Change the lawForeign investment in small industries could do more harm than good
For the first time in decades, Nepal has a stable government. It boasts a thumping two-thirds majority too. With that kind of strength, it could do anything. From ushering in new and innovative policies to bringing about changes in governance like never before. But instead of utilising that majority to do something good, it looks like this government too, like its predecessors, is guided by parochial interests only.
Recently, the government tabled the Foreign Investment and Technology Transfer Act in Parliament that would allow foreign investment in small and cottage industries too. Foreign investment is welcome in that it is an important source of external finance. Developing countries like ours could especially benefit from the expertise and transfer of technology and skill sets, too. Yet, inviting foreign direct investment in small industries could do more harm than good in the long run. More often than not, allowing foreign direct investment is often tilted in the favour of big companies; and having them in cottage industries like handicraft and garments will wipe out small, local traders.
The Investment Summit is being held next week. It aims to woo foreign investment in the country. To this end, the Ministry of Industry, Commerce and Supplies rushed to revise some 22 acts and policies related to industry and trade in a bid to attract foreign investment during the Investment Summit. Nepal last organised such a meeting in March 2017 to showcase the country’s investment opportunities, particularly to large investors. The government signed letters of intent with foreign investors for investments worth a combined $13.50 billion at the summit. But the pledges did not materialise because of unfavourable laws. Learning from that mistake, the government made efforts to revise them. That is laudable, but the government needs to realise that it cannot take any decision unilaterally. It is imperative for the ministries concerned to understand that whatever laws they draft, bypassing the concerned stakeholders is something that is not done. Any amendment needs to be widely deliberated upon.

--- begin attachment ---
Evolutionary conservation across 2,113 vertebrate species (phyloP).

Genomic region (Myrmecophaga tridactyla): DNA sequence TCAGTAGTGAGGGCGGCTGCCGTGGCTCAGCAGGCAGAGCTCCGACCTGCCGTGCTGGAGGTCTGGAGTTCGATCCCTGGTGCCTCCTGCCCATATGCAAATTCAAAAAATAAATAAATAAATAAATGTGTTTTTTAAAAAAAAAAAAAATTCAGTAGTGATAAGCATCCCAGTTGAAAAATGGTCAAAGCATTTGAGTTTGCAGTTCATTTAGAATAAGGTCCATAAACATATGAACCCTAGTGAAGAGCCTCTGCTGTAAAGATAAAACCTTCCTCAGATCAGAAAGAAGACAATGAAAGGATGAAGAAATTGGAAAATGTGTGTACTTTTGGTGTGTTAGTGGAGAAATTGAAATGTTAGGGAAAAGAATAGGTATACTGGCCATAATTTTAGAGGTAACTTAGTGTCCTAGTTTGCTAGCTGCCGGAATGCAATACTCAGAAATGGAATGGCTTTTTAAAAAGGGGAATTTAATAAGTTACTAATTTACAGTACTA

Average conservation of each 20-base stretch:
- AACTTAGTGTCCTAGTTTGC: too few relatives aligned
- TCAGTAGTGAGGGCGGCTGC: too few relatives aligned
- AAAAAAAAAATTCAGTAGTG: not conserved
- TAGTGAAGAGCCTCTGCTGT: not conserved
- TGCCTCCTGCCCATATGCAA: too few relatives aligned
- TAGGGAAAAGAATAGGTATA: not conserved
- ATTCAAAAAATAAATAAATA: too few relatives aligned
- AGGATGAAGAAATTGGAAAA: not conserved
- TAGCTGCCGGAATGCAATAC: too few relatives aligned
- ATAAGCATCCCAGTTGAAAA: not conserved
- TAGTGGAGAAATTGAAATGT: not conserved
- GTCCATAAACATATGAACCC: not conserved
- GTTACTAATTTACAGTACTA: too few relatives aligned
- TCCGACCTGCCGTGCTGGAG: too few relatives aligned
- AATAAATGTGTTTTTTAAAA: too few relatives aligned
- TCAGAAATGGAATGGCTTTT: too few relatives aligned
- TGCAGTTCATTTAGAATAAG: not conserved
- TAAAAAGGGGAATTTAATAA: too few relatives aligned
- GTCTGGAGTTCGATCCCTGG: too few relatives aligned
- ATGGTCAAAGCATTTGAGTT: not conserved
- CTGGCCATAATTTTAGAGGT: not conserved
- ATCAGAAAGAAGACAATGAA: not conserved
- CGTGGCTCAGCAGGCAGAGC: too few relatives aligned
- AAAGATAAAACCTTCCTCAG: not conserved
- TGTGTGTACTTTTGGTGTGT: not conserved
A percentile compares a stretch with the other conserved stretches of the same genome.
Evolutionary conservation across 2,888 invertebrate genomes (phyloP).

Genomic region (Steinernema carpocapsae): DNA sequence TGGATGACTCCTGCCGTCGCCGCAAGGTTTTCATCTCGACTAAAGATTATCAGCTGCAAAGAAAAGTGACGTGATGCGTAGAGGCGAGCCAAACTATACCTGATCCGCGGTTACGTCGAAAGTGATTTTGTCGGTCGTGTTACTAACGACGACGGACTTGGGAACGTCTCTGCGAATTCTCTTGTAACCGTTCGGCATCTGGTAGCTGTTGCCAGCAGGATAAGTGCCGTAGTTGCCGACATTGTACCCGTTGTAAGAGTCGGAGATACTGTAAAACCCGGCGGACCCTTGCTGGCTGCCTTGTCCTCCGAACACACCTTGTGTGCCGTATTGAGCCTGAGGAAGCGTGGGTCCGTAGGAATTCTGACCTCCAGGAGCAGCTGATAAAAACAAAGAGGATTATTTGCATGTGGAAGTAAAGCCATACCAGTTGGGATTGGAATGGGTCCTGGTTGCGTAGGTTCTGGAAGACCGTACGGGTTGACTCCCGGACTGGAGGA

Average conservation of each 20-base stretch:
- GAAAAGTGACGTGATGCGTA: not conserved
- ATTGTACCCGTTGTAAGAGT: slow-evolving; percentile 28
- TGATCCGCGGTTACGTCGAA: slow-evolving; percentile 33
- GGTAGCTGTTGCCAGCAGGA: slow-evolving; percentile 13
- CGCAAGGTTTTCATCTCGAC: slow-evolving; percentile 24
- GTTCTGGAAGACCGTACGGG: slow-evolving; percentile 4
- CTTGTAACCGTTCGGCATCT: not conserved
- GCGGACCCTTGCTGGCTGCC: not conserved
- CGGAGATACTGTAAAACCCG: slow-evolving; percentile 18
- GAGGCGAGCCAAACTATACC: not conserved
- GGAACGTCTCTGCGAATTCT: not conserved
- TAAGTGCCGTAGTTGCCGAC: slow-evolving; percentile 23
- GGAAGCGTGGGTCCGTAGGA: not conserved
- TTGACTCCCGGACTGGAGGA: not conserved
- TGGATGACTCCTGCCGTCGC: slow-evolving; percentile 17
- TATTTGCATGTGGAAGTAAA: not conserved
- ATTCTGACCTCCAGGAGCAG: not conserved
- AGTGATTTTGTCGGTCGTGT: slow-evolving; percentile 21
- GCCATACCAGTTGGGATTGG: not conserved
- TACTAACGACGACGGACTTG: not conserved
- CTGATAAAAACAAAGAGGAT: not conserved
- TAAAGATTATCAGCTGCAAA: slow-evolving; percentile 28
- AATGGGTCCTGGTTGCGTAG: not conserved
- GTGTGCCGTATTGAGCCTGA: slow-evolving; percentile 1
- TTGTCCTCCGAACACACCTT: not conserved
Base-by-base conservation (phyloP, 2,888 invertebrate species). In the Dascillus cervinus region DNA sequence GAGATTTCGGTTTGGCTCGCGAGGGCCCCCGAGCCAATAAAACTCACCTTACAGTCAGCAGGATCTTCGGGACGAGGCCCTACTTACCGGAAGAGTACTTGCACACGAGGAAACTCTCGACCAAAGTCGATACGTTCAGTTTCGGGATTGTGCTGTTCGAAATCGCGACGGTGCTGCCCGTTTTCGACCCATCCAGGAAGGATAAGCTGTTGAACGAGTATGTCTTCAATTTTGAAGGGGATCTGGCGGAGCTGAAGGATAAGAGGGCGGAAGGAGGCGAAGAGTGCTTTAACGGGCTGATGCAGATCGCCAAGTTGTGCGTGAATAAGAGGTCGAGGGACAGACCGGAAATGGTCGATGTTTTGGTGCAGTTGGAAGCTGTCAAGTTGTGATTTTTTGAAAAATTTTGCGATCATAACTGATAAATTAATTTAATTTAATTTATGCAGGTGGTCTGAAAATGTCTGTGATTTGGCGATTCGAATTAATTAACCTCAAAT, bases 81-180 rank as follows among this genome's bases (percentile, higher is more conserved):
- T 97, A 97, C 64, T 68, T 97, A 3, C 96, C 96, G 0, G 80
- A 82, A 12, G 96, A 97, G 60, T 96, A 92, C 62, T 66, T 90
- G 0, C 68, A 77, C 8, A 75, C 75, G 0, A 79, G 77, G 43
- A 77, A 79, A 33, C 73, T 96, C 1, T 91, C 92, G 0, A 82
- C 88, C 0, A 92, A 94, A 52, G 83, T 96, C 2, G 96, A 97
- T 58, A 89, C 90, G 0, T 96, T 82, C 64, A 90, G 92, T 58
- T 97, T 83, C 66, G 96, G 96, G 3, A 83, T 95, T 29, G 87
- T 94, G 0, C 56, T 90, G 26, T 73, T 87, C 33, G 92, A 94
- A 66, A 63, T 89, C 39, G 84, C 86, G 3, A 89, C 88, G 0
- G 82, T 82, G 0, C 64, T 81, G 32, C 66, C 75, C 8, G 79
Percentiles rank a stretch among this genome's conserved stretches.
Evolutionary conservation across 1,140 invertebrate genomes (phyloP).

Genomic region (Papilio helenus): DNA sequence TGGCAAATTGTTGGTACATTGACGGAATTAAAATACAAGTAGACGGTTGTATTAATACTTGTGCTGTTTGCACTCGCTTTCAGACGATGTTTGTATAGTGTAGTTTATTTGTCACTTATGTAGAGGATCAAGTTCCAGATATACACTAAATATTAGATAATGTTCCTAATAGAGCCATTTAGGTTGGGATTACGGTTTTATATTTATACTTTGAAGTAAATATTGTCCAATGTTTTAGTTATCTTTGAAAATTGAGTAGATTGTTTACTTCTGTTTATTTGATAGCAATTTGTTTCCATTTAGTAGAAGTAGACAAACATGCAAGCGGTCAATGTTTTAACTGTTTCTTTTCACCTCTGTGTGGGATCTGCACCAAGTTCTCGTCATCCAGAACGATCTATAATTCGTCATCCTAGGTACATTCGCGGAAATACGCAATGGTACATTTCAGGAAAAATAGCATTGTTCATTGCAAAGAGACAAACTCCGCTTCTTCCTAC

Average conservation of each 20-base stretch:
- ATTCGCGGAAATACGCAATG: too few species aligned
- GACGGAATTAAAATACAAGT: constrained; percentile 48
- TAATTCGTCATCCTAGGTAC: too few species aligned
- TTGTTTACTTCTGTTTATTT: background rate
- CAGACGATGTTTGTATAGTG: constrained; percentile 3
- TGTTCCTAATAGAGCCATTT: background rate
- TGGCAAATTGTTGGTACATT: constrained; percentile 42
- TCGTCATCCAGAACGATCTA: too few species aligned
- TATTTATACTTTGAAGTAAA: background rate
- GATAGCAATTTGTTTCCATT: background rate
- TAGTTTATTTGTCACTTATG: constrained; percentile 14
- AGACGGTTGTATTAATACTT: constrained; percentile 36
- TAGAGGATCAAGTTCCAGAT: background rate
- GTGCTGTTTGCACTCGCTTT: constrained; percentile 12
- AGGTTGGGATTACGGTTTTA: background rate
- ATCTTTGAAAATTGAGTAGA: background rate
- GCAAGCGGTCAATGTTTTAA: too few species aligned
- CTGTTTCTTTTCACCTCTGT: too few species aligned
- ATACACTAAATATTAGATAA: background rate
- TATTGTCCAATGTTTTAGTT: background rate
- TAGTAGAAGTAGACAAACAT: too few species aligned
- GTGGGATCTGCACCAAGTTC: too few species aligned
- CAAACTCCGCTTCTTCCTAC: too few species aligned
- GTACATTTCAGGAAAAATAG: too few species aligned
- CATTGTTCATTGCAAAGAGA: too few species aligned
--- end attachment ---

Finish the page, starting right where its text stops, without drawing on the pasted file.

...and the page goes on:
According to Nepal Rastra Bank, foreign direct investment in the country has gone down by more than half year-on-year in the first four months of the fiscal year. Foreign direct investment totalled only Rs4.95 billion in the review period whereas the country received Rs10.17 billion during the same period last year. Given this scenario, the finance minister is focused on attracting more foreign investment. We are not against that. But laws should not be crafted hastily. The government’s job is not just to make the data look good, but also consider the social costs of any policy. The Foreign Investment and Technology Transfer Act needs to be amended so that it favours small local enterprises, and as a corollary, they remain in business and keep generating income and employment.